Textbook - Chapter 2 (Being Different)

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Department
Family Relations and Human Development
Course
FRHD 1020
Professor
Sarah Murray
Semester
Winter

Description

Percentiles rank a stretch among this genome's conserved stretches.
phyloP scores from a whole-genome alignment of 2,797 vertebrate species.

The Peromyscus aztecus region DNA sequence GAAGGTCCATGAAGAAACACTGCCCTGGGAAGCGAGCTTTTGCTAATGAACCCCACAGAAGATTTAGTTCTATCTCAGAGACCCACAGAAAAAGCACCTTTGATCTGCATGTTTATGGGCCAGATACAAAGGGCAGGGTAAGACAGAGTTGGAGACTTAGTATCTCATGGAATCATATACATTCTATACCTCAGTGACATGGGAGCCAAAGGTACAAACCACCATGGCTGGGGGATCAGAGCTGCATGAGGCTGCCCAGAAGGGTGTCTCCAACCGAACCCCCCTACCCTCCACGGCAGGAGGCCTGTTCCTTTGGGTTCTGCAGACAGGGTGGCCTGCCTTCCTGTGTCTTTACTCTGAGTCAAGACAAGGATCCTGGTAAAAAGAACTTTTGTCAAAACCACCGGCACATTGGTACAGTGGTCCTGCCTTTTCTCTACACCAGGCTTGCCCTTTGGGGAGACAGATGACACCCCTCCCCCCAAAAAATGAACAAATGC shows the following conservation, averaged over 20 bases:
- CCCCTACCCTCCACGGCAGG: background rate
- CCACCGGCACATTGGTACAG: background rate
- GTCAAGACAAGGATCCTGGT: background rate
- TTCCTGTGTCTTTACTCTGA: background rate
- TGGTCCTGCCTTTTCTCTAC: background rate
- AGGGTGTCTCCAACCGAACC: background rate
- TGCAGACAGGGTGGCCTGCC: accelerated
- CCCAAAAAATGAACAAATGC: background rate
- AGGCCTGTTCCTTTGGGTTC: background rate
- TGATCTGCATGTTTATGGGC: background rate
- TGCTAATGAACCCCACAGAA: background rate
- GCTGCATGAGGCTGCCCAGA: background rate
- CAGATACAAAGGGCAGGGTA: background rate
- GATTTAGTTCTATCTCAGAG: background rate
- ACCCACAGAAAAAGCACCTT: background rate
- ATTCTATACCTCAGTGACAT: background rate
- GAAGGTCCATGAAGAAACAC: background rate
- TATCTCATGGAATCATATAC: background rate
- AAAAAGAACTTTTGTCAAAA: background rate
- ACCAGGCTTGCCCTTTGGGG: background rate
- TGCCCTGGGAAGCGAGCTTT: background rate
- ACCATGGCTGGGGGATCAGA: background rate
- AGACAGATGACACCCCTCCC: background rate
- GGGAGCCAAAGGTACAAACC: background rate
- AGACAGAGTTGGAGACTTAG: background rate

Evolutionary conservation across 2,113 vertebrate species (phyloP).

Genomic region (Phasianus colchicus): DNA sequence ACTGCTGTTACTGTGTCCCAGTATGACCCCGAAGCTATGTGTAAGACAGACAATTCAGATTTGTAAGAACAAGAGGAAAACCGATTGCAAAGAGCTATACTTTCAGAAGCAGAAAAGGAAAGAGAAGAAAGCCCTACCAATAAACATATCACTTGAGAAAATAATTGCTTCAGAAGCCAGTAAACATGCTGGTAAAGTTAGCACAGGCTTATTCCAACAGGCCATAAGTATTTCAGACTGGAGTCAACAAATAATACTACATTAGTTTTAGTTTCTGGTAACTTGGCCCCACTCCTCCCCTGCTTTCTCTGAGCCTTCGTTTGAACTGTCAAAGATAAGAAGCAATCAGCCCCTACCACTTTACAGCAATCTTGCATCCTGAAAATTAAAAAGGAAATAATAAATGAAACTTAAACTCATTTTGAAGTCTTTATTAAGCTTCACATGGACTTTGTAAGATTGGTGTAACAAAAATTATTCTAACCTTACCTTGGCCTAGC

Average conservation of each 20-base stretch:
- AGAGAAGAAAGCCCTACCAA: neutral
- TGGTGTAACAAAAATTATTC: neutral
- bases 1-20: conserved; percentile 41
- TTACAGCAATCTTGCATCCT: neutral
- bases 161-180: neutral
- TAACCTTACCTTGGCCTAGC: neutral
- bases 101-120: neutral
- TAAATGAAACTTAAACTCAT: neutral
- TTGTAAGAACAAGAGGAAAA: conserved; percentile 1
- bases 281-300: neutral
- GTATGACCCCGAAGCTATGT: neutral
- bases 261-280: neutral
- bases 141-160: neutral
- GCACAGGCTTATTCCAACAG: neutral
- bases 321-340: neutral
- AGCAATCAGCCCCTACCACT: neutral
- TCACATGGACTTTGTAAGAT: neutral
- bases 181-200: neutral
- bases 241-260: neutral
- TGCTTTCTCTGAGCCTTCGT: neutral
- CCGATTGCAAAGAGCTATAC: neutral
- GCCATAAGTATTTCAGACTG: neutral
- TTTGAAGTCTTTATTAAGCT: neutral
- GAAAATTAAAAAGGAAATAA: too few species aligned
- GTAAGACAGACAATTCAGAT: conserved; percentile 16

Class FRHD1020 Couple and Family RelationshipsInstructorS MurrayTextbookThe Family DynamicA Canadian Perspective Fifth EditionAuthorsMargaret Ward and Marc BelangerPublisherNelsonISBN 9780176502003Chapter 2 Being DifferentLearning ObjectivesTo examine the differences in family experiences of males and femalesTo introduce issues in which differences among families challenge the majorityTo consider social and ethnic differences among English Canadians French Canadians Aboriginal peoples and recent immigrants and to look briefly at the history behind such differencesTo examine discrimination against minority groups and minority groups responsesOnesizefitsall approach ignores important family variationsWomen and MenSex and Gender Differences1The physical and genetic differences between the sexes2The routine ways of behaving we develop over the years3Our individual ideas and valuesSex biological differences between males and femalesGender roles socially approved ways of behaving as males and females in our societyMentaller more muscular can father unlimited number of children better at mental manipulation of things and tracking directionWomenlive longer healthier limited number of children can be birthed more language smaller than menBoth respond to stress differentlyKnowing sex of a baby defines how we act and behave around that childpersonMen given more freedom than womensexualityGender Differences and Family Relationshipsth19 centurymen were practical active and rational women were moral spiritual and emotionalOther differencesaggression communication body language sexual promiscuity allowancesFamily responsibilities men become principal earner women for childrearing men take more interest in raising sons over daughters women more likely to be single parents or live alone or widowed men more likely to remarryChanging Family FormsIt has been an uphill battle for some partners to be recognized as family2006 Censusonly a minority of families fit the traditional modelTwoparent families with children at home41 of familiesCommon law unions increasing 189Lone parent families 78Married families 35Ontario has highest proportion of married couples 739Manitobahighest number of loneparent families 17Reasons for changes in family patterns
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